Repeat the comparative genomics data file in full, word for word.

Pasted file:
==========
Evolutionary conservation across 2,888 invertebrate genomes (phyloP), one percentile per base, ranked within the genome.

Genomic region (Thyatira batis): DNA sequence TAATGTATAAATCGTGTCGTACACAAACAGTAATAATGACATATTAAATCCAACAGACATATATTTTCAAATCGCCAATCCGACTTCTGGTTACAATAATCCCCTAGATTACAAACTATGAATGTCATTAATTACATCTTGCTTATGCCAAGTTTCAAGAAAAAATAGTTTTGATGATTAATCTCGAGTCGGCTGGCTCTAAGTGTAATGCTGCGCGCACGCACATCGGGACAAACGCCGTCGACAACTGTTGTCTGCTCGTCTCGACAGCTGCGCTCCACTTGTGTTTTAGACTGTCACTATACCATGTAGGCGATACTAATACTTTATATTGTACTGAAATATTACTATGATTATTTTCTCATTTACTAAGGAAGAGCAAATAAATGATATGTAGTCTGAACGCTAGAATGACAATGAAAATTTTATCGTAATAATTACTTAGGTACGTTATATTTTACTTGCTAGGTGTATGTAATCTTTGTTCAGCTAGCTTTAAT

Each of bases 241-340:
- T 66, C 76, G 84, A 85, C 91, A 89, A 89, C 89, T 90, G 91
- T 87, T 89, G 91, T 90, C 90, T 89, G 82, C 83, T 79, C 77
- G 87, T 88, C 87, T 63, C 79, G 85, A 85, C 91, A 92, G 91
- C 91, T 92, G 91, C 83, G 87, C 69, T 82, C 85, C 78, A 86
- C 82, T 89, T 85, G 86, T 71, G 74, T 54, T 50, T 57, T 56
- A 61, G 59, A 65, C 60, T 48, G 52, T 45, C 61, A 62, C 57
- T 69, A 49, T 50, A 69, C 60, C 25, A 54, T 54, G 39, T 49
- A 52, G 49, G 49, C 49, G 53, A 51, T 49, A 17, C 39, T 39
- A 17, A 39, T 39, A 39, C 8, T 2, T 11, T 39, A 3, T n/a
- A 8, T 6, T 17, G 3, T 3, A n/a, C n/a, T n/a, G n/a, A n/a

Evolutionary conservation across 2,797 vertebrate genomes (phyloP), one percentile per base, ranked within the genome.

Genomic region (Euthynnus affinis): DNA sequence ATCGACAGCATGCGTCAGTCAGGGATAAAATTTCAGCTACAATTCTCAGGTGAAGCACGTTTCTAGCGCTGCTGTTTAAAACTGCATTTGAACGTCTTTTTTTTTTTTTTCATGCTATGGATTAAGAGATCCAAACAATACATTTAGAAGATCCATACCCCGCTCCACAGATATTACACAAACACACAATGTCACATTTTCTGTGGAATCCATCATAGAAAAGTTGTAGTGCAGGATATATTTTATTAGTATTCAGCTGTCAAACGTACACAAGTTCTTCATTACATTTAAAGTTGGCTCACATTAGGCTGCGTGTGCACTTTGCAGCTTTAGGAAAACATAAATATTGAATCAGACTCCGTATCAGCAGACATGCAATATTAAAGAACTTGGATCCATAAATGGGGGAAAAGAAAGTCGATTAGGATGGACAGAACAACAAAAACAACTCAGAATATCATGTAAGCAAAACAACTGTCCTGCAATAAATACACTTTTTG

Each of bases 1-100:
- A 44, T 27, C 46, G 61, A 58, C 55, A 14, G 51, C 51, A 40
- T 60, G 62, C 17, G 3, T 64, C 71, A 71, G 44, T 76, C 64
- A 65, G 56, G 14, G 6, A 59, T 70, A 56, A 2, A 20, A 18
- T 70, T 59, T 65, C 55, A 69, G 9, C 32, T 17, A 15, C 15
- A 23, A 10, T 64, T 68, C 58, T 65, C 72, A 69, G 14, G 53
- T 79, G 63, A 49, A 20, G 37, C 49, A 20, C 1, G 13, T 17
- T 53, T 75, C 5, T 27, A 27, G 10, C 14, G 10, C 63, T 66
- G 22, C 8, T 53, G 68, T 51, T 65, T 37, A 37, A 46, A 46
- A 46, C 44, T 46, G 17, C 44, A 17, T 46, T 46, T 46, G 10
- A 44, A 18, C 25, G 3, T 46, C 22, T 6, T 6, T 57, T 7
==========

Evolutionary conservation across 2,888 invertebrate genomes (phyloP), one percentile per base, ranked within the genome.

Genomic region (Thyatira batis): DNA sequence TAATGTATAAATCGTGTCGTACACAAACAGTAATAATGACATATTAAATCCAACAGACATATATTTTCAAATCGCCAATCCGACTTCTGGTTACAATAATCCCCTAGATTACAAACTATGAATGTCATTAATTACATCTTGCTTATGCCAAGTTTCAAGAAAAAATAGTTTTGATGATTAATCTCGAGTCGGCTGGCTCTAAGTGTAATGCTGCGCGCACGCACATCGGGACAAACGCCGTCGACAACTGTTGTCTGCTCGTCTCGACAGCTGCGCTCCACTTGTGTTTTAGACTGTCACTATACCATGTAGGCGATACTAATACTTTATATTGTACTGAAATATTACTATGATTATTTTCTCATTTACTAAGGAAGAGCAAATAAATGATATGTAGTCTGAACGCTAGAATGACAATGAAAATTTTATCGTAATAATTACTTAGGTACGTTATATTTTACTTGCTAGGTGTATGTAATCTTTGTTCAGCTAGCTTTAAT

Each of bases 241-340:
- T 66, C 76, G 84, A 85, C 91, A 89, A 89, C 89, T 90, G 91
- T 87, T 89, G 91, T 90, C 90, T 89, G 82, C 83, T 79, C 77
- G 87, T 88, C 87, T 63, C 79, G 85, A 85, C 91, A 92, G 91
- C 91, T 92, G 91, C 83, G 87, C 69, T 82, C 85, C 78, A 86
- C 82, T 89, T 85, G 86, T 71, G 74, T 54, T 50, T 57, T 56
- A 61, G 59, A 65, C 60, T 48, G 52, T 45, C 61, A 62, C 57
- T 69, A 49, T 50, A 69, C 60, C 25, A 54, T 54, G 39, T 49
- A 52, G 49, G 49, C 49, G 53, A 51, T 49, A 17, C 39, T 39
- A 17, A 39, T 39, A 39, C 8, T 2, T 11, T 39, A 3, T n/a
- A 8, T 6, T 17, G 3, T 3, A n/a, C n/a, T n/a, G n/a, A n/a

Evolutionary conservation across 2,797 vertebrate genomes (phyloP), one percentile per base, ranked within the genome.

Genomic region (Euthynnus affinis): DNA sequence ATCGACAGCATGCGTCAGTCAGGGATAAAATTTCAGCTACAATTCTCAGGTGAAGCACGTTTCTAGCGCTGCTGTTTAAAACTGCATTTGAACGTCTTTTTTTTTTTTTTCATGCTATGGATTAAGAGATCCAAACAATACATTTAGAAGATCCATACCCCGCTCCACAGATATTACACAAACACACAATGTCACATTTTCTGTGGAATCCATCATAGAAAAGTTGTAGTGCAGGATATATTTTATTAGTATTCAGCTGTCAAACGTACACAAGTTCTTCATTACATTTAAAGTTGGCTCACATTAGGCTGCGTGTGCACTTTGCAGCTTTAGGAAAACATAAATATTGAATCAGACTCCGTATCAGCAGACATGCAATATTAAAGAACTTGGATCCATAAATGGGGGAAAAGAAAGTCGATTAGGATGGACAGAACAACAAAAACAACTCAGAATATCATGTAAGCAAAACAACTGTCCTGCAATAAATACACTTTTTG

Each of bases 1-100:
- A 44, T 27, C 46, G 61, A 58, C 55, A 14, G 51, C 51, A 40
- T 60, G 62, C 17, G 3, T 64, C 71, A 71, G 44, T 76, C 64
- A 65, G 56, G 14, G 6, A 59, T 70, A 56, A 2, A 20, A 18
- T 70, T 59, T 65, C 55, A 69, G 9, C 32, T 17, A 15, C 15
- A 23, A 10, T 64, T 68, C 58, T 65, C 72, A 69, G 14, G 53
- T 79, G 63, A 49, A 20, G 37, C 49, A 20, C 1, G 13, T 17
- T 53, T 75, C 5, T 27, A 27, G 10, C 14, G 10, C 63, T 66
- G 22, C 8, T 53, G 68, T 51, T 65, T 37, A 37, A 46, A 46
- A 46, C 44, T 46, G 17, C 44, A 17, T 46, T 46, T 46, G 10
- A 44, A 18, C 25, G 3, T 46, C 22, T 6, T 6, T 57, T 7